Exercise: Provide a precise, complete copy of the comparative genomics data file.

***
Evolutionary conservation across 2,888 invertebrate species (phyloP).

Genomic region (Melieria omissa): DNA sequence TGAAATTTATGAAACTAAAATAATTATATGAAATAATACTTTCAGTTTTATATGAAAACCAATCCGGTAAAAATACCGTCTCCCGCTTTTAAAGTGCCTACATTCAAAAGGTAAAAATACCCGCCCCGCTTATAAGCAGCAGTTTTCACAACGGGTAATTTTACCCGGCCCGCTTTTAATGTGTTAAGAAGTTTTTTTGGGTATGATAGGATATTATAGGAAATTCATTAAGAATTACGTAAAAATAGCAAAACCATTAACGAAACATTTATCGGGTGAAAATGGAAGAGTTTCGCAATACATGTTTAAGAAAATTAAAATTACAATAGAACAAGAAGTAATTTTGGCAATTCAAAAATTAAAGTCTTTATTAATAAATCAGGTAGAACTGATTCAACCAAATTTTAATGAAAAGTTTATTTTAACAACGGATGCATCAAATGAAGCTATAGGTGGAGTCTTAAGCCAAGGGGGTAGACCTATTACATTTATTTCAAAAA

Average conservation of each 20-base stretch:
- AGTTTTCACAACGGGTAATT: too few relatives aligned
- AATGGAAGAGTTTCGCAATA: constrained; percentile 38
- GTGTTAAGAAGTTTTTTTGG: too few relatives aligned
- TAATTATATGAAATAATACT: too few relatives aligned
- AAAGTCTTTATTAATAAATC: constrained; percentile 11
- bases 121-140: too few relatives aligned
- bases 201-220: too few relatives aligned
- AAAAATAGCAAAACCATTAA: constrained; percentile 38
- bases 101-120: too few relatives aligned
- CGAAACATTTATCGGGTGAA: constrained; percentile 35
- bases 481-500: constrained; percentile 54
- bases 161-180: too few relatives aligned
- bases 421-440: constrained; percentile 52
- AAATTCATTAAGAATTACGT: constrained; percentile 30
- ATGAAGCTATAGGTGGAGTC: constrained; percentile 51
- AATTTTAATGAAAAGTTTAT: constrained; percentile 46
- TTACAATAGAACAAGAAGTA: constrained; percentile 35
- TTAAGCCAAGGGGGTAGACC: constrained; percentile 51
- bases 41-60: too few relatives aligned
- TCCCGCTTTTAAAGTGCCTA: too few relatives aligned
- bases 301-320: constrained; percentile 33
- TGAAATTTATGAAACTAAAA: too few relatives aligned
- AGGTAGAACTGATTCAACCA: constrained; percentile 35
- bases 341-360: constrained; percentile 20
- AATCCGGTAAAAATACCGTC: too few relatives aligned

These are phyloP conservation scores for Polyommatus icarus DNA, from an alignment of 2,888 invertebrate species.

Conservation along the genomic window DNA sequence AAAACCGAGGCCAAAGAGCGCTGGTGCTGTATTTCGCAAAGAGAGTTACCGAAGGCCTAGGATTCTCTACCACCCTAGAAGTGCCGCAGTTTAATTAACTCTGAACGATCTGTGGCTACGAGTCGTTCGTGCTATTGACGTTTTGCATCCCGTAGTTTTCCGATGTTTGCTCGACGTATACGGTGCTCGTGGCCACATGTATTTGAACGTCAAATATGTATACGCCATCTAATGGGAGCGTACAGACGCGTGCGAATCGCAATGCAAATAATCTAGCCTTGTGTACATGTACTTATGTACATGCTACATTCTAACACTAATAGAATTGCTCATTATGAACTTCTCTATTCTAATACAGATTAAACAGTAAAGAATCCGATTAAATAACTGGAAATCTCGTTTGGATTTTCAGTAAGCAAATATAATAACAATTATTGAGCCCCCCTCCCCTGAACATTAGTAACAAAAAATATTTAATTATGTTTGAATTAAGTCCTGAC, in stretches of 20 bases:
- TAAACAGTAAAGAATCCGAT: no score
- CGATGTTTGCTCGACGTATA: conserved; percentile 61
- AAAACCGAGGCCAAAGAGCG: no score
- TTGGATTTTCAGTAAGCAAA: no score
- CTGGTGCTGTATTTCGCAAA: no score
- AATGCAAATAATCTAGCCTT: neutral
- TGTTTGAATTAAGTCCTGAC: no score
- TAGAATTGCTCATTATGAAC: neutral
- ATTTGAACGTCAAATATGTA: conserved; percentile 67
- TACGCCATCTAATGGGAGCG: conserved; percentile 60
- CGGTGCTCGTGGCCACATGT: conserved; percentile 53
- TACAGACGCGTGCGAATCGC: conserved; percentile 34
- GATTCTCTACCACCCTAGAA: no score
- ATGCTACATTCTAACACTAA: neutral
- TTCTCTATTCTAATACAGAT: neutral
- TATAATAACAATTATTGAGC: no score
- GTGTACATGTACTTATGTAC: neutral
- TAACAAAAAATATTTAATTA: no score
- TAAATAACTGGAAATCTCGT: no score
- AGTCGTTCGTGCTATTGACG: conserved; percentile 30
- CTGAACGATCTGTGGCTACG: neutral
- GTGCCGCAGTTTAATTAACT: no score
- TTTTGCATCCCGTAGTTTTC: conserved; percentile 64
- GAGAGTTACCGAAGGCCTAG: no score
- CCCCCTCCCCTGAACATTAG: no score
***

Evolutionary conservation across 2,888 invertebrate species (phyloP).

Genomic region (Melieria omissa): DNA sequence TGAAATTTATGAAACTAAAATAATTATATGAAATAATACTTTCAGTTTTATATGAAAACCAATCCGGTAAAAATACCGTCTCCCGCTTTTAAAGTGCCTACATTCAAAAGGTAAAAATACCCGCCCCGCTTATAAGCAGCAGTTTTCACAACGGGTAATTTTACCCGGCCCGCTTTTAATGTGTTAAGAAGTTTTTTTGGGTATGATAGGATATTATAGGAAATTCATTAAGAATTACGTAAAAATAGCAAAACCATTAACGAAACATTTATCGGGTGAAAATGGAAGAGTTTCGCAATACATGTTTAAGAAAATTAAAATTACAATAGAACAAGAAGTAATTTTGGCAATTCAAAAATTAAAGTCTTTATTAATAAATCAGGTAGAACTGATTCAACCAAATTTTAATGAAAAGTTTATTTTAACAACGGATGCATCAAATGAAGCTATAGGTGGAGTCTTAAGCCAAGGGGGTAGACCTATTACATTTATTTCAAAAA

Average conservation of each 20-base stretch:
- AGTTTTCACAACGGGTAATT: too few relatives aligned
- AATGGAAGAGTTTCGCAATA: constrained; percentile 38
- GTGTTAAGAAGTTTTTTTGG: too few relatives aligned
- TAATTATATGAAATAATACT: too few relatives aligned
- AAAGTCTTTATTAATAAATC: constrained; percentile 11
- bases 121-140: too few relatives aligned
- bases 201-220: too few relatives aligned
- AAAAATAGCAAAACCATTAA: constrained; percentile 38
- bases 101-120: too few relatives aligned
- CGAAACATTTATCGGGTGAA: constrained; percentile 35
- bases 481-500: constrained; percentile 54
- bases 161-180: too few relatives aligned
- bases 421-440: constrained; percentile 52
- AAATTCATTAAGAATTACGT: constrained; percentile 30
- ATGAAGCTATAGGTGGAGTC: constrained; percentile 51
- AATTTTAATGAAAAGTTTAT: constrained; percentile 46
- TTACAATAGAACAAGAAGTA: constrained; percentile 35
- TTAAGCCAAGGGGGTAGACC: constrained; percentile 51
- bases 41-60: too few relatives aligned
- TCCCGCTTTTAAAGTGCCTA: too few relatives aligned
- bases 301-320: constrained; percentile 33
- TGAAATTTATGAAACTAAAA: too few relatives aligned
- AGGTAGAACTGATTCAACCA: constrained; percentile 35
- bases 341-360: constrained; percentile 20
- AATCCGGTAAAAATACCGTC: too few relatives aligned

These are phyloP conservation scores for Polyommatus icarus DNA, from an alignment of 2,888 invertebrate species.

Conservation along the genomic window DNA sequence AAAACCGAGGCCAAAGAGCGCTGGTGCTGTATTTCGCAAAGAGAGTTACCGAAGGCCTAGGATTCTCTACCACCCTAGAAGTGCCGCAGTTTAATTAACTCTGAACGATCTGTGGCTACGAGTCGTTCGTGCTATTGACGTTTTGCATCCCGTAGTTTTCCGATGTTTGCTCGACGTATACGGTGCTCGTGGCCACATGTATTTGAACGTCAAATATGTATACGCCATCTAATGGGAGCGTACAGACGCGTGCGAATCGCAATGCAAATAATCTAGCCTTGTGTACATGTACTTATGTACATGCTACATTCTAACACTAATAGAATTGCTCATTATGAACTTCTCTATTCTAATACAGATTAAACAGTAAAGAATCCGATTAAATAACTGGAAATCTCGTTTGGATTTTCAGTAAGCAAATATAATAACAATTATTGAGCCCCCCTCCCCTGAACATTAGTAACAAAAAATATTTAATTATGTTTGAATTAAGTCCTGAC, in stretches of 20 bases:
- TAAACAGTAAAGAATCCGAT: no score
- CGATGTTTGCTCGACGTATA: conserved; percentile 61
- AAAACCGAGGCCAAAGAGCG: no score
- TTGGATTTTCAGTAAGCAAA: no score
- CTGGTGCTGTATTTCGCAAA: no score
- AATGCAAATAATCTAGCCTT: neutral
- TGTTTGAATTAAGTCCTGAC: no score
- TAGAATTGCTCATTATGAAC: neutral
- ATTTGAACGTCAAATATGTA: conserved; percentile 67
- TACGCCATCTAATGGGAGCG: conserved; percentile 60
- CGGTGCTCGTGGCCACATGT: conserved; percentile 53
- TACAGACGCGTGCGAATCGC: conserved; percentile 34
- GATTCTCTACCACCCTAGAA: no score
- ATGCTACATTCTAACACTAA: neutral
- TTCTCTATTCTAATACAGAT: neutral
- TATAATAACAATTATTGAGC: no score
- GTGTACATGTACTTATGTAC: neutral
- TAACAAAAAATATTTAATTA: no score
- TAAATAACTGGAAATCTCGT: no score
- AGTCGTTCGTGCTATTGACG: conserved; percentile 30
- CTGAACGATCTGTGGCTACG: neutral
- GTGCCGCAGTTTAATTAACT: no score
- TTTTGCATCCCGTAGTTTTC: conserved; percentile 64
- GAGAGTTACCGAAGGCCTAG: no score
- CCCCCTCCCCTGAACATTAG: no score